Why Cybersecurity Matters at Your Dental Practice

Cybersecurity has been in the news now more than ever, and not for good reasons. With a heightened alert for cybercrimes taking place around the world and across every industry, there are a number of steps dental practices need to take to prevent threats. Here’s what you need to know and steps to take to keep your dental practice secure and safe from the inside out.

What it is

The U.S. Cybersecurity & Infrastructure Security Agency and Federal Bureau of Investigation have issued a series of alerts warning of ransomware attacks. This includes malicious software that can compromise dental practice systems and prevent access to schedules, billing or patient records. Specifically, phishing emails that attempt to steal personal information or break into online accounts using deceptive emails, messages, ads or sites that look similar to sites you already use.

What to do

The California Dental Association recommends a number of steps dental practices should put in place now, if they aren’t already. This includes using antivirus and threat detection software, requiring complex passwords, setting up multifactor authentication to access electronic health records with remote login capability, and perhaps most importantly, training staff on best cybersecurity practices. Additionally, the American Dental Association recommends enabling strong spam filters to help prevent phishing emails from reaching end users, keeping software up to date with security patches, filtering network traffic, making sure antivirus signature files are current, and setting up proper backup systems.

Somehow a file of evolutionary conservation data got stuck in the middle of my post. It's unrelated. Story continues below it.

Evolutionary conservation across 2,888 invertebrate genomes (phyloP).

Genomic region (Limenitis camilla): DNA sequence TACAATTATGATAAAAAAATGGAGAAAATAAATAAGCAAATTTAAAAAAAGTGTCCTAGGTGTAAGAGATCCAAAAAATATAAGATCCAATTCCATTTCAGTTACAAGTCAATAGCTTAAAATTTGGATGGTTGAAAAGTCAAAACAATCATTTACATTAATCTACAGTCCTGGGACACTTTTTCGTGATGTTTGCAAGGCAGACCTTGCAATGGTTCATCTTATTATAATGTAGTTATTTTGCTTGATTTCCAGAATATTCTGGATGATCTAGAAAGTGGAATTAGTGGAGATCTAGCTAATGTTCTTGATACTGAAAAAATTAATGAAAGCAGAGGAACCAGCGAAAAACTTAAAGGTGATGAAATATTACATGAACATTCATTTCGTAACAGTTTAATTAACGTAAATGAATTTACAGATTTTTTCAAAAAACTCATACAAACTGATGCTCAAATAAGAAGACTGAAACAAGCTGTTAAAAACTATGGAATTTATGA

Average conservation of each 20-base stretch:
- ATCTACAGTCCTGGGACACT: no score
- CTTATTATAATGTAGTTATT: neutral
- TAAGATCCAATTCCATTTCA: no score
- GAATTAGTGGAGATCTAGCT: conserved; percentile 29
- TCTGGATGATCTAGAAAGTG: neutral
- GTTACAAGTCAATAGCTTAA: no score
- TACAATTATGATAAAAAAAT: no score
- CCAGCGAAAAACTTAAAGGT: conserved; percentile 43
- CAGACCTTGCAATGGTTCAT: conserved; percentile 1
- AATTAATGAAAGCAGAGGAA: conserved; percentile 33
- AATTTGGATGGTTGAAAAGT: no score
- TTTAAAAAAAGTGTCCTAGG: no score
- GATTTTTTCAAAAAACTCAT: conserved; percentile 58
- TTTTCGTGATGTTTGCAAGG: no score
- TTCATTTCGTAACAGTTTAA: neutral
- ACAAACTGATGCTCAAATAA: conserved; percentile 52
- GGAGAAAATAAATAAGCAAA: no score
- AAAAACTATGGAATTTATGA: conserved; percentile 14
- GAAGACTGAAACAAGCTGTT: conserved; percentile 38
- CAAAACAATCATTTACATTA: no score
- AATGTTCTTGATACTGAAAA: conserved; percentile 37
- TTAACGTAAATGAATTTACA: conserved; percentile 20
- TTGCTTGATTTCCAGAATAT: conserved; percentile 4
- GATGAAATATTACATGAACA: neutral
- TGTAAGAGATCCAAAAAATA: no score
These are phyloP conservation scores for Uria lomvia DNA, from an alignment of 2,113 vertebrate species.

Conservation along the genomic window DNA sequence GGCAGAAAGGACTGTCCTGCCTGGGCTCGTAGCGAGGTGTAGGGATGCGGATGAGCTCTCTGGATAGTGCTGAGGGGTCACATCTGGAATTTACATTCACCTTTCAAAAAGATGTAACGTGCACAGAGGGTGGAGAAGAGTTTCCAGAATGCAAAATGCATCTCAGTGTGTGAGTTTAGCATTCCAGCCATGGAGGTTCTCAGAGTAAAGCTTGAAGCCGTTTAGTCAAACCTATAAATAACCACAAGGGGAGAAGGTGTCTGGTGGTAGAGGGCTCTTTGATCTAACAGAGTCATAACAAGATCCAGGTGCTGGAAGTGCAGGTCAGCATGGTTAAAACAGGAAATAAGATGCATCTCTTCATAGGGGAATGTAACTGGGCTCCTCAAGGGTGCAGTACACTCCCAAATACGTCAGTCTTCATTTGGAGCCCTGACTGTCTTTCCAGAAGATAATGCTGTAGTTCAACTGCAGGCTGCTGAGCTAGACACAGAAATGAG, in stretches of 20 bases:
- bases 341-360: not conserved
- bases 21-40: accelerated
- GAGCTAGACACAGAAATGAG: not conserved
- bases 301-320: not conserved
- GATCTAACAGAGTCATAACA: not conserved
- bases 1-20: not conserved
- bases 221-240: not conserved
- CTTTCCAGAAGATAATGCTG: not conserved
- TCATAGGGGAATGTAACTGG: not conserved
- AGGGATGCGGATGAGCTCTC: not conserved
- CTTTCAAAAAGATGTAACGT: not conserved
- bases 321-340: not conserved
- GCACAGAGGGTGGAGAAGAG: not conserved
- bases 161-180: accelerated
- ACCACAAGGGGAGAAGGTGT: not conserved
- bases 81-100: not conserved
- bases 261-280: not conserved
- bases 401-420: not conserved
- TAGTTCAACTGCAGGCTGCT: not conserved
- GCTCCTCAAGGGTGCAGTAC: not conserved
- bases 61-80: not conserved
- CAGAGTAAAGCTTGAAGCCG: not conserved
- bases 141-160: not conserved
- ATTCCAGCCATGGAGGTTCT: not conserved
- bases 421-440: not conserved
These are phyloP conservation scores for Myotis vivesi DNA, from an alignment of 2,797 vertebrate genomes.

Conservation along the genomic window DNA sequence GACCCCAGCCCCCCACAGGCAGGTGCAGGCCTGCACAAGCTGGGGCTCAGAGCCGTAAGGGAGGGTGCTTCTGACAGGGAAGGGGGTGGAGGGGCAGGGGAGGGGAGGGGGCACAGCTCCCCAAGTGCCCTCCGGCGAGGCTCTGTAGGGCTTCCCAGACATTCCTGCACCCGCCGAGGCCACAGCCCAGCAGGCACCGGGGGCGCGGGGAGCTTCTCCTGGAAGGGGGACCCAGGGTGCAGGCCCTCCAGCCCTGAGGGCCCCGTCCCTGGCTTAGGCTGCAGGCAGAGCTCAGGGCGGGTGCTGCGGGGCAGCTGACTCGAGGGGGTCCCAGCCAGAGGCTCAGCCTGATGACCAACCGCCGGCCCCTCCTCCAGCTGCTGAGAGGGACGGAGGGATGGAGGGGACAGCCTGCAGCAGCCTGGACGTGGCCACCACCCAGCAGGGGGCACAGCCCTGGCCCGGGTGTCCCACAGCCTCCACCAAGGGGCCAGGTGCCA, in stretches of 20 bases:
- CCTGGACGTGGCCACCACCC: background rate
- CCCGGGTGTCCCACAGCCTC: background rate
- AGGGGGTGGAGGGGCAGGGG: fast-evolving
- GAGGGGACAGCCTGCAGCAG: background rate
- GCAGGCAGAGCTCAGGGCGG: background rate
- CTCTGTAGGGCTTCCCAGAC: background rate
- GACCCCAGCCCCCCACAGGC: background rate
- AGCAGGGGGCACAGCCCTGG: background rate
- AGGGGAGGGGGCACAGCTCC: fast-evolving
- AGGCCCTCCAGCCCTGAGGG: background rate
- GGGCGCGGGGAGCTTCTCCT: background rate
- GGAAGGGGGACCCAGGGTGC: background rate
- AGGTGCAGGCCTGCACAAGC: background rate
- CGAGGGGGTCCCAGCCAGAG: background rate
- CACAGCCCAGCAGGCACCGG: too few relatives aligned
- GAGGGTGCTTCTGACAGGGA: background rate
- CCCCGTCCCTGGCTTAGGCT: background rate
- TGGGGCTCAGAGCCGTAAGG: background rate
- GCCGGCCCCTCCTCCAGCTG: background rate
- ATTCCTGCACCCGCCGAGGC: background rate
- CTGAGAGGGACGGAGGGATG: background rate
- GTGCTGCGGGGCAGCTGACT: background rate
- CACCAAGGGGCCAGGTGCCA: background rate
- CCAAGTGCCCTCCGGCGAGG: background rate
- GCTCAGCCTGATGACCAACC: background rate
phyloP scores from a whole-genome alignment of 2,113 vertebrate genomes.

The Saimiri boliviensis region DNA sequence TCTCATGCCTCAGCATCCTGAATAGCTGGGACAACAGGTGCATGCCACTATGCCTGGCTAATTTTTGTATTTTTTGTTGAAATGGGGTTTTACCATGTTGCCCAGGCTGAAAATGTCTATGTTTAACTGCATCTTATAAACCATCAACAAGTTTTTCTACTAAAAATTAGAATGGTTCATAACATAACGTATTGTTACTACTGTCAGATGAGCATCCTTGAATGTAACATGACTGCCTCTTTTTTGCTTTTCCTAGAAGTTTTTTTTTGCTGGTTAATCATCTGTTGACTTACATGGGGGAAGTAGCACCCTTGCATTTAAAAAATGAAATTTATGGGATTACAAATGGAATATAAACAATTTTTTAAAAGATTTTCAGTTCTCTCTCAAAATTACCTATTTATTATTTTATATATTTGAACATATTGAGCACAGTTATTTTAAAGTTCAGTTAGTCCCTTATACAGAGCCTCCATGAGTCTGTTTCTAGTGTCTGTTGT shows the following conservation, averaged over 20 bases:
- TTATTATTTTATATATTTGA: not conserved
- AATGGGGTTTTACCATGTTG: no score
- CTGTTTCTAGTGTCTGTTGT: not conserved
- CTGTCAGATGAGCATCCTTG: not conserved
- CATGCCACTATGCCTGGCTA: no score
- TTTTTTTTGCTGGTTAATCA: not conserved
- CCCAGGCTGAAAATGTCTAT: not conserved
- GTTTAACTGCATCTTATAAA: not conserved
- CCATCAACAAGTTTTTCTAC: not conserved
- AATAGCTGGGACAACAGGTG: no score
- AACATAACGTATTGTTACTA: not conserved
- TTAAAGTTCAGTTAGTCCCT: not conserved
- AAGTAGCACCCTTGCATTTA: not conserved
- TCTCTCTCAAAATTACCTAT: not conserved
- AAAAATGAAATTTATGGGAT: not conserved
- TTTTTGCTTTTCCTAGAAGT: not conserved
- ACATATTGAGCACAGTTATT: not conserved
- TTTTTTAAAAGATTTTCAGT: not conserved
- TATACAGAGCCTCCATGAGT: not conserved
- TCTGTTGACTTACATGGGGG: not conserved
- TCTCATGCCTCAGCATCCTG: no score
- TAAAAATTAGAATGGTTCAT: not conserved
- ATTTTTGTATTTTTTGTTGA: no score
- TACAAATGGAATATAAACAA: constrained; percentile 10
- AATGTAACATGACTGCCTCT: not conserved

What staff needs to know

The ADA notes cyberattacks oftentimes start with phishing emails, so now is the time to train staff to identify email and other phishing attempts. Some red flags to look out for include emails that ask for sensitive information, such as W-2s, Social Security numbers and passwords; emails that don’t address the recipient by name; or emails that have multiple spelling and grammatical errors. Additionally, the CDA advises to “always hover over the sender’s name to confirm the domain, and never open attachments or click links in suspicious emails.” Once a phishing email has been identified, staff should know to contact their IT professional.

How to learn more

The FBI has a webpage dedicated to spoofing and phishing, while the Federal Trade Commission has a resource on cybersecurity for small businesses, and the Cybersecurity and Infrastructure Security Agency also has a resource on ransomware. Additionally, the Department of Health and Human Services’ Office for Civil Rights published a fact sheet on ransomware and the Health Insurance Portability and Accountability Act, and the ADA offers a continuing education webinar on “Ransomware Readiness.”

What’s next?

Contact the experts at Professional Transition Strategies to learn more ways to keep your dental practice on top of its game.